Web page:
Le recrutement et la productivité à l’heure des Big Data
L'analyse des grandes quantités de données - le Big Data - est appelée à révolutionner bien des domaines. L'emploi et les ressources humaines pourraient même devenir l'un de ses premiers terrains d'application. Bien sûr, rappelle Steve Lohr dans Bits, le blog techno du New York Times , "la science de la force de travail" - comme on commence à l'appeler - n'est pas nouvelle. Le management "scientifique" et la mesure statistique de l'efficacité du travail ou du recrutement ont déjà connu bien des méthodes... (et pas que des succès) : "Ce qui est différent aujourd'hui" , explique Mitchell Hoffman , économiste et chercheur à l'école de Management de Yale , "est le montant et le détail des données sur les travailleurs qui sont recueillies" . Le recrutement et la productivité à l’heure des Big Data
In telephone call centers, for example, where hourly workers handle a steady stream of calls under demanding conditions, the communication skills and personal warmth of an employee’s supervisor are often crucial in determining the employee’s tenure and performance. In fact, recent research shows that the quality of the supervisor may be more important than the experience and individual attributes of the workers themselves. New research calls into question other beliefs. Employers often avoid hiring candidates with a history of job-hopping or those who have been unemployed for a while. Big Data, Trying to Build Better Workers
John-Patrick Thomas Facebook Twitter Google+ Save E-mail Share Print I wrote a Sunday column about the rise of what is being called “work force science.” Lots of companies are embracing the trend, but anyone familiar with business history might reasonably ask, What’s really new here? Certainly, the current enthusiasm for worker measurement and trait testing has its echoes in the past. Frederick Winslow Taylor’s time-and-motion studies of physical labor, like bricklaying and shoveling coal, became the “scientific management” of a century ago. Scientific Management Redux: The Difference Is in the Data
Publications Mitchell Hoffman Does Higher Income Make You More Altruistic? Evidence from the Holocaust , Review of Economics and Statistics, August 2011, Vol. 93, pp. 876-887. Working papers Mitchell Hoffman and Stephen Burks Training Contracts, Worker Overconfidence, and the Provision of Firm-Sponsored General Training ( Web Appendix ) Stephen Burks, Bo Cowgill, Mitchell Hoffman, Michael Housman The Value of Hiring through Referrals Mitchell Hoffman » Research
Yale School of Management
Erik Brynjolfsson, Bio
Digital Business at MIT | Home
Peter Cappelli - Management Department Abstract Close The notion of regular, full-time employment as one of the defining features of the U.S. economy has been called into question in recent years by the apparent growth of alternative or “nonstandard” arrangements – part-time work, temporary help, independent contracting, and other arrangements. Identifying the extent of these arrangements, whether they are increasing, and where they occur is the first step for understanding their implications for the economy and the society. But this has been difficult to do because of the lack of appropriate data. We present estimates of the extent of these practices based on a national probability sample of U.S. establishments, evidence on changes in their use over time, and analyses that help us begin to understand why they are used.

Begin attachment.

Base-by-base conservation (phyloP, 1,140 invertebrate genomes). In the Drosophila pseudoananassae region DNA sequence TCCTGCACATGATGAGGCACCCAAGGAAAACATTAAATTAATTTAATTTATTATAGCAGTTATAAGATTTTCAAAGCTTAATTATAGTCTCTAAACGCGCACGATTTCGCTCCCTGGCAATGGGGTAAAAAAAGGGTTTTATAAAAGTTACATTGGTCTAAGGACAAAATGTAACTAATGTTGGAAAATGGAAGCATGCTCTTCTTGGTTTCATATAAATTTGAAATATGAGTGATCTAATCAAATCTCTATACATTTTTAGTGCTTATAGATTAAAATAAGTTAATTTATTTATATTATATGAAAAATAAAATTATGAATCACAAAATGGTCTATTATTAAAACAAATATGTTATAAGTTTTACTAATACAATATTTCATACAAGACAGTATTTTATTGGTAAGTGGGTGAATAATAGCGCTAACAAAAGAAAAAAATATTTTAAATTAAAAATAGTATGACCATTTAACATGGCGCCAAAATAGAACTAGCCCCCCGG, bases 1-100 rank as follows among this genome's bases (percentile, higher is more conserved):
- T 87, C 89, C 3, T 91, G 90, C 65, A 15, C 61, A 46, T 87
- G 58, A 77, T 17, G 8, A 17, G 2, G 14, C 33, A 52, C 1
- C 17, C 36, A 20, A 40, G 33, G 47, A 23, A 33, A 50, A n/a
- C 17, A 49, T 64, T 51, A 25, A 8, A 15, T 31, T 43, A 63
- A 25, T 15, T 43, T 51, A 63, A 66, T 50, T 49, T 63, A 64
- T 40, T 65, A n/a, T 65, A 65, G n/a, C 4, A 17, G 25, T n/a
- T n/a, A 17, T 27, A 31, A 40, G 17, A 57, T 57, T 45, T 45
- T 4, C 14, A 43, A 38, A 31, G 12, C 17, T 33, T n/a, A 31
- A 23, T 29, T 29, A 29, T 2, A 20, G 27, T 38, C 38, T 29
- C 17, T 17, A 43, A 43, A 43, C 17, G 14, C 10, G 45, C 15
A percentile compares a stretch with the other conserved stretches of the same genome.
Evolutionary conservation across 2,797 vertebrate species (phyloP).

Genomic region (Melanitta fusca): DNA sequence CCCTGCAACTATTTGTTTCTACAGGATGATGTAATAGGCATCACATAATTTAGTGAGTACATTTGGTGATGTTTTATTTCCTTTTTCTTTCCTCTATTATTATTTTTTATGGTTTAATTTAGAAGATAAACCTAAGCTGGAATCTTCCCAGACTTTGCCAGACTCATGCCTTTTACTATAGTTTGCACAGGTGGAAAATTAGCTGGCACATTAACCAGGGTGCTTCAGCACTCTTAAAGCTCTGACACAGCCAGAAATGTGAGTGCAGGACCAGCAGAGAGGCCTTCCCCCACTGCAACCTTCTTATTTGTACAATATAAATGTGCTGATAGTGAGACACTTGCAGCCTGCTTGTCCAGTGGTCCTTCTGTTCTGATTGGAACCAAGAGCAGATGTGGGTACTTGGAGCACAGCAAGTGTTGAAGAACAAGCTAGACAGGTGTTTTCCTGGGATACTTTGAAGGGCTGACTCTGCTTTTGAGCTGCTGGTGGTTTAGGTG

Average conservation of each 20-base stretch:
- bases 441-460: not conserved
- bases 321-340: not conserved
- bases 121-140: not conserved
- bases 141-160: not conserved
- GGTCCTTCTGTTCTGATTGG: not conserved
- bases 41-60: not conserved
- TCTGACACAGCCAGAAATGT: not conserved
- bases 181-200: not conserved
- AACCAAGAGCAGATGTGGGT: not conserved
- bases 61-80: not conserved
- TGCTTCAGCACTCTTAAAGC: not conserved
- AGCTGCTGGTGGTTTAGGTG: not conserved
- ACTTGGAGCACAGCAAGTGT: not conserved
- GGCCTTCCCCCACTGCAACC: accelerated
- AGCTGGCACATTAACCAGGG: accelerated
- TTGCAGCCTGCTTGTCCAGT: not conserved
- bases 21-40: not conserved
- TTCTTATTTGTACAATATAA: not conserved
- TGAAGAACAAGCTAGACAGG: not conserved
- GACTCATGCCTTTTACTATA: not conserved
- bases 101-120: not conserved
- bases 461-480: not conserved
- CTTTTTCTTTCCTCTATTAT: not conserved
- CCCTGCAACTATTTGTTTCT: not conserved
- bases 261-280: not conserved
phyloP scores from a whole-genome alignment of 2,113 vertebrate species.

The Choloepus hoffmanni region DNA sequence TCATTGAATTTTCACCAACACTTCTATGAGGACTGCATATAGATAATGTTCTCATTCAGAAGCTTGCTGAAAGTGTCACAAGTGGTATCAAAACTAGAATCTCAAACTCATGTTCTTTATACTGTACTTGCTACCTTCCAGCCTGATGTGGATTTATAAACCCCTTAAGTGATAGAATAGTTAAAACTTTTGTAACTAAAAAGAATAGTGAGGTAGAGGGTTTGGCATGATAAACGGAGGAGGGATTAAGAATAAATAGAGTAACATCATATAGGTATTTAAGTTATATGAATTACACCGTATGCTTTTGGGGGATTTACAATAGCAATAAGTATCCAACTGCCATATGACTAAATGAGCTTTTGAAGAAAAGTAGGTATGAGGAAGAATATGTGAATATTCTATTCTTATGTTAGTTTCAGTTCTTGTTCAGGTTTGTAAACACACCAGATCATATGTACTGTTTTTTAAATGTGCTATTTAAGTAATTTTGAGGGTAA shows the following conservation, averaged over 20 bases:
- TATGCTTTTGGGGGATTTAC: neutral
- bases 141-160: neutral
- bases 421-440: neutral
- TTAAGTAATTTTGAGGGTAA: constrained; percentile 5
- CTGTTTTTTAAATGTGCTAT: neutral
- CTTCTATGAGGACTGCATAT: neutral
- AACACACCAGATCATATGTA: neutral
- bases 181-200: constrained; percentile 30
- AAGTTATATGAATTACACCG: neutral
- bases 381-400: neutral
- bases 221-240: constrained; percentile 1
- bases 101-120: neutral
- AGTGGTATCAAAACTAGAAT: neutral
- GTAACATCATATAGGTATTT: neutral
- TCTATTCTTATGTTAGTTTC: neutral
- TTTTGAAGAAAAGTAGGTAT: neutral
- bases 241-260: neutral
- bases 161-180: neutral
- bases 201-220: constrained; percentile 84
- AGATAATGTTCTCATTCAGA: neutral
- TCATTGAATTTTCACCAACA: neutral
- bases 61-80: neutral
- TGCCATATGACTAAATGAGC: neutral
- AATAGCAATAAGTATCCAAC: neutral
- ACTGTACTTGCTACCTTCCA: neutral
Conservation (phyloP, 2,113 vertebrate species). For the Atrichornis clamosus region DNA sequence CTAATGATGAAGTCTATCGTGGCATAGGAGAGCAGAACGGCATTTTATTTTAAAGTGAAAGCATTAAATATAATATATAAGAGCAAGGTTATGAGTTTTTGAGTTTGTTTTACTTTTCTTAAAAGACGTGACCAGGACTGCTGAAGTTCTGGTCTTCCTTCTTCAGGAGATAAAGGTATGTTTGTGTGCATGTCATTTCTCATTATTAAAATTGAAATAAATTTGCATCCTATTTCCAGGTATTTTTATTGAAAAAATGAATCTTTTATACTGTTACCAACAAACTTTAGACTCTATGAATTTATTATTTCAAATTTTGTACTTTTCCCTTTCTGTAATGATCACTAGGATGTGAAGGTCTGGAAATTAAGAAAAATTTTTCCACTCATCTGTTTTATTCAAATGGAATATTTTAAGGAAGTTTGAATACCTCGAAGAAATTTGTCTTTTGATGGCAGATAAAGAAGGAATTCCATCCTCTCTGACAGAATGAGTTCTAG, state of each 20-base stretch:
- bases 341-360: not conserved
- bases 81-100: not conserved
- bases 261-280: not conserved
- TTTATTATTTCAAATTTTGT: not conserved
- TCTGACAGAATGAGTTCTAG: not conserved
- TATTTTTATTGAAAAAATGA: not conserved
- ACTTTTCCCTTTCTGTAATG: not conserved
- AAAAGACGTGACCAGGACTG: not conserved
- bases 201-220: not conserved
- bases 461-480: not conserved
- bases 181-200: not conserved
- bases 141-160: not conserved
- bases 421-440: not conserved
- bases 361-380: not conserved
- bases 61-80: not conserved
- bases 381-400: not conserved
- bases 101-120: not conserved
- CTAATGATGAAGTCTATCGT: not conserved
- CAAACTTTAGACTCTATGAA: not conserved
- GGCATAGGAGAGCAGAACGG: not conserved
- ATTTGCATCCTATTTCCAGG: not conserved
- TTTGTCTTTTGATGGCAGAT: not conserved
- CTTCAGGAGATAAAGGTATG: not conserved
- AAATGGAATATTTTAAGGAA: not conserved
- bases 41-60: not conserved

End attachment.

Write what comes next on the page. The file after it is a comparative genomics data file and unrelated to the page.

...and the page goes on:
Wharton Center for Human Resources
Kenexa | To us, business is personal
In 1997, after 35 years practicing as a clinical psychologist and counseling thousands of married couples, Dr. Neil Clark Warren had come to believe that there was a better way to find love than leaving it up to chance. He knew from his experience in clinical work that although some American marriages were ending in divorce, many others were deeply satisfying unions of two fulfilled individuals. eHarmony - #1 Trusted Online Dating Site
eHarmony to Help Employers Find That Special Someone We've come a long way since SWFs sought N/S SWMs, 24-35, for LTRs. Online dating company eHarmony, which claims that it has helped to create over half a million marriages, says it is ready to venture into new territory: the job market. The company plans to launch a new product that will match jobseekers and employers, allowing them to create lasting, meaningful (working) relationships with each other. "We know that it's between 50 and 75 percent of all people say they're not really happy with the jobs they currently have," says Neil Clark Warren, the founder and CEO of eHarmony. "We're trying to bring to bear some of the algorithms that we've already understood from all of the work we've done on matching people for marriage."
Marc Rotenberg "Privacy is the most comprehensive of all rights and the one most cherished by a free people." - Justice Louis Brandeis Marc Rotenberg is Executive Director of the Electronic Privacy Information Center (EPIC) in Washington, DC. He teaches information privacy law at Georgetown University Law Center and has testified before Congress on many issues, including access to information, encryption policy, consumer protection, computer security, and communications privacy. He testified before the 9-11 Commission on "Security and Liberty: Protecting Privacy, Preventing Terrorism." He has served on several national and international advisory panels, including the expert panels on Cryptography Policy and Computer Security for the OECD, the Legal Experts on Cyberspace Law for UNESCO, and the Countering Spam program of the ITU. He currently chairs the ABA Committee on Privacy and Information Protection.
Recruter des développeurs
Mesurer la productivité des employés
L'Atelier de l'emploi Manpower